B.B., what is the difference between the trapdoor mechanism and the falling block design? The trapdoor looks like a block is falling out of the way. Given the way that the Martini Henry was used in the movies, and I’m guessing the 1873 Springfield as well, it doesn’t look like trigger adjustment played a big part. In fact, you might want a heavier trigger to prevent setting the rifle off prematurely while you are shaking in fright and waiting for your turn to fire a volley.

    Fred PRoNJ, heard bad things about the Remington LR ammo. What you want is Wolf Target Match Ammo. The stuff is cheap, and with it, I have shot test type targets in my Anschutz–10 shots into a dime at 50 yards. The Wolf also does great in my Ruger Single Six which has trouble with some other ammo because of its semi-target chambering. The Wolf is the last word!

    Matt61


    • Matt,

      A Trapdoor breechblock is hinged at the front and swings up from the rear. So the block swings up rather than down. It also ejects the cartridges with vigor.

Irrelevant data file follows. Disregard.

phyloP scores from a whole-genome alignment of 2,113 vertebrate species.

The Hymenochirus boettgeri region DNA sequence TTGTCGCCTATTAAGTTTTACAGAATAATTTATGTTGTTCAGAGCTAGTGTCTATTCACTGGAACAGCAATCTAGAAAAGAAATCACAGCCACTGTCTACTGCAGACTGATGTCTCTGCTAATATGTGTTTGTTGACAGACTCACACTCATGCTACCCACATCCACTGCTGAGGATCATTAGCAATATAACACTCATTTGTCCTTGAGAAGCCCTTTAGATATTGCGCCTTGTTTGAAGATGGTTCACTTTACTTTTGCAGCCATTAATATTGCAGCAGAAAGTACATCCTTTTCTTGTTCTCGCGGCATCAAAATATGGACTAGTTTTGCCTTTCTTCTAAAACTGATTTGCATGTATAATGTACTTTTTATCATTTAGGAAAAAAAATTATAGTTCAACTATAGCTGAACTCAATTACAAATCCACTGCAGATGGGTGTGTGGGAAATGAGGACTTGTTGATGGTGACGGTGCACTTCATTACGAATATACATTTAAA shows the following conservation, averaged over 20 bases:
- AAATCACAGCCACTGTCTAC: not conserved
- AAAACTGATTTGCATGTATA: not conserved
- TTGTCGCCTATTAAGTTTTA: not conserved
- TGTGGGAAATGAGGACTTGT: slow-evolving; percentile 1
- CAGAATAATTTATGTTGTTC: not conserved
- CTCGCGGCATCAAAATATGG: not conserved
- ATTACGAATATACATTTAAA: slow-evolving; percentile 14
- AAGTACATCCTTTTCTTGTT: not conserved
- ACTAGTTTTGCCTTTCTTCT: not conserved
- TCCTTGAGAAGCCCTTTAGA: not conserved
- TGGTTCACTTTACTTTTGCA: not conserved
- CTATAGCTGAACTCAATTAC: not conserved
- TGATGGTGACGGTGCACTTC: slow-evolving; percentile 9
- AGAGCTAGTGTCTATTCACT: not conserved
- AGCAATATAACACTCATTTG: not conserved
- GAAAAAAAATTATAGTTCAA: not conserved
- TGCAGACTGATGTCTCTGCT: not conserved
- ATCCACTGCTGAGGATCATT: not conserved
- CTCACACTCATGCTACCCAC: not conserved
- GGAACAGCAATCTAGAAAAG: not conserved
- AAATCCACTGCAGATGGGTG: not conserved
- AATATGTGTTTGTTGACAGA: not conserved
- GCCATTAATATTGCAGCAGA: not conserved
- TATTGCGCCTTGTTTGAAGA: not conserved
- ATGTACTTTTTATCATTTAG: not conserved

It’s a weak action but a very reliable one. As long as you use the right ammo it will function for centuries.

      The Martini Henry action is much stronger and more refined. It is very rugged as well, and should last a long time.

      B.B.


  17. BB,

    COMPLETELY off topic here. I’d like to submit a pic for the Big Shot of the Week contest. However, I refuse to sign up for Facebook. I don’t twitter either. I don’t like being quite so “connected”. Is there any other way to submit?

    Thanks!



    • se mn airgunner,

      Sorry, but you have to upload it yourself, and the only way to do that is to have a facebook account. I created one just because I have to be involved due to my work with Pyramyd Air. However, my info and data is not publicly available to everyone. You can do the same for your own facebook info/page.